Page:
every night, is my child safe? and not just from some of the painful realities of crime and violence in some of our neighborhoods, but safe from the very people they want to have faith in as their protectors. that's the reality and it conforms to something bigger that you've heard come out in the protests in ferguson and all over the country. this is now a national moment of grief, a national moment of pain and searching for a solution. and you've heard in so many places, people of all backgrounds utter the same basic phrase. they've said, black lives matter. and they said it because it had to be said. it's a phrase that should never have to be said. it should be self-evident. but our history, sadly, requires
us to say that black lives matter. because as i said the other day, we're not just dealing with a problem in 2014, we're not dealing with years of racism leading up to it or decades of racism, we are dealing with centuries of racism that have brought us to this day. that is how profound the crisis is. and that is how fundamental the task at hand is. to turn from that history and to make a change that is profound and lasting. in the here and now, so many new yorkers will ask the question, what will happen next? they'll ask, will there be a full airing of these facts? will there be some investigation that means something to them? and i think the truth is important here.
one chapter has closed with the decision of this grand jury. there are more chapters ahead. the police department will initiate now its own investigation and make its own decisions about the administrative actions it can take. the federal government is clearly engaged and poised to act. just before the meeting began, the leaders here on staten island, i received a phone call from united states attorney general eric holder and from u.s. attorney loretta lynch. they made clear that the investigation initiated by the u.s. attorney would now move forward, that it would be done expeditiously, and it would be done with a clear sense of independence and that it would be a thorough investigation. it was palpable sense of resolve, the federal government will exercise its
responsibilities here and do a full and thorough investigation. and draw conclusions accordingly. we've experienced one challenge after another in these last weeks. the events of ferguson have most sharply framed this discussion nationally, for all of us here, what's happening in our own community is what we feel most deeply. it was hard for any one of us, as a human being, and particularly any of us who as a parent to not be deeply pained by the death of tamir rice in cleveland, 12-year-old boy. something that's very, very hard to fathom. and all of these pains add up and demand of us action. it is powerful, even in the midst of this pain that our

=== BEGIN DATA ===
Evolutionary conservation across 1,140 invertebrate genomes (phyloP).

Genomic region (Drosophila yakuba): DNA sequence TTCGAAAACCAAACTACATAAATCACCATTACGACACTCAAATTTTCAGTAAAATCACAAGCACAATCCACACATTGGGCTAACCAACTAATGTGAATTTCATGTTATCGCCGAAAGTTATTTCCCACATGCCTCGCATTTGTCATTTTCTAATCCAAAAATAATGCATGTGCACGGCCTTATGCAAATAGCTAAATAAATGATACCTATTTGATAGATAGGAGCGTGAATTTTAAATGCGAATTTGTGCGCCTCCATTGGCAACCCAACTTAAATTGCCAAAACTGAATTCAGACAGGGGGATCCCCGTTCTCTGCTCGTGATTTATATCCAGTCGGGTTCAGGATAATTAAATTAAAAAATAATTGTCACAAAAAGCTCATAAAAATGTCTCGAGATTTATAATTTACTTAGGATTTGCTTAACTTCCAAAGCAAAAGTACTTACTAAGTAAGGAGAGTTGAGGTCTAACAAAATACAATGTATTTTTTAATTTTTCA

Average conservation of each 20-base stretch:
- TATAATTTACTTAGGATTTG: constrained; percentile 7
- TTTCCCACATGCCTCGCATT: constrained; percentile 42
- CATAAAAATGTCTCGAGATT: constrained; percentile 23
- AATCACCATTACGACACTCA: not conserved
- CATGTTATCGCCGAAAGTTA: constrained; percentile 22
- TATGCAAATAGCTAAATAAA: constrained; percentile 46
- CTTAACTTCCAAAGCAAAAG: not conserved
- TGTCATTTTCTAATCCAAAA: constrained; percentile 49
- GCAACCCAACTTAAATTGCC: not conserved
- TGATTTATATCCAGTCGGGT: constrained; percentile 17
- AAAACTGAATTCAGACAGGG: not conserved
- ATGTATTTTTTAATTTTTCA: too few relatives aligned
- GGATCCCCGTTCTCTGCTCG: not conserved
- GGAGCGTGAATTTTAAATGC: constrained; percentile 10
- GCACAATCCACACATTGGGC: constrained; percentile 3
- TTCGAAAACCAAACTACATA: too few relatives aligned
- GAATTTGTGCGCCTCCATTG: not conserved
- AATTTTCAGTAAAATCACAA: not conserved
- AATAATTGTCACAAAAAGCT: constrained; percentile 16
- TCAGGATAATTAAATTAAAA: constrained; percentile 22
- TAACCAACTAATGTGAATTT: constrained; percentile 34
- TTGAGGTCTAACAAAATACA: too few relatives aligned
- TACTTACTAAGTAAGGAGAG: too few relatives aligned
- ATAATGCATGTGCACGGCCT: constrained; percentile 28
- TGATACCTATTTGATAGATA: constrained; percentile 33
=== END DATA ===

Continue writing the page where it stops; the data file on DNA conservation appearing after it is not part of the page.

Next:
president is acting, it is powerful that our president is focused on changing our approach to policing. and focused on community policing, focus on the value of body cameras as a new tool for accountability and transparency. it's powerful that our attorney general is focused. these things will matter. these things will lead to change here in this city. change is happening, even in this moment, people are feeling pain and frustration and confusion. change is happening right now. and said in the meeting, change is happening because the people willed it to happen. we're leaders. we all strive to help our people, but the people willed this change to happen. the people believed the broken policy of stop and frisk had to end and it has ended. the people believed that there were too many young people of
color arrested and saddled with a record for the rest of their lives simply for a small amount of marijuana and that policy has been changed. the people demanded something different. it's my responsibility and the responsibility of everyone standing here with me to achieve that on behalf of the people. when i named commissioner bratten as our police commissioner, i know him to be -- i knew at the time and i've seen it even more since, i knew him to be one of the greatest reformers and change agents in policing in the history of this country. i have seen that ability and those values play out each and every day. i saw it today at the new york city police department academy. where not only did we talk about what body cameras will mean in terms of changing a relationship between a police community. we talked about the retraining of the entire police force. something that has never been done in this city before.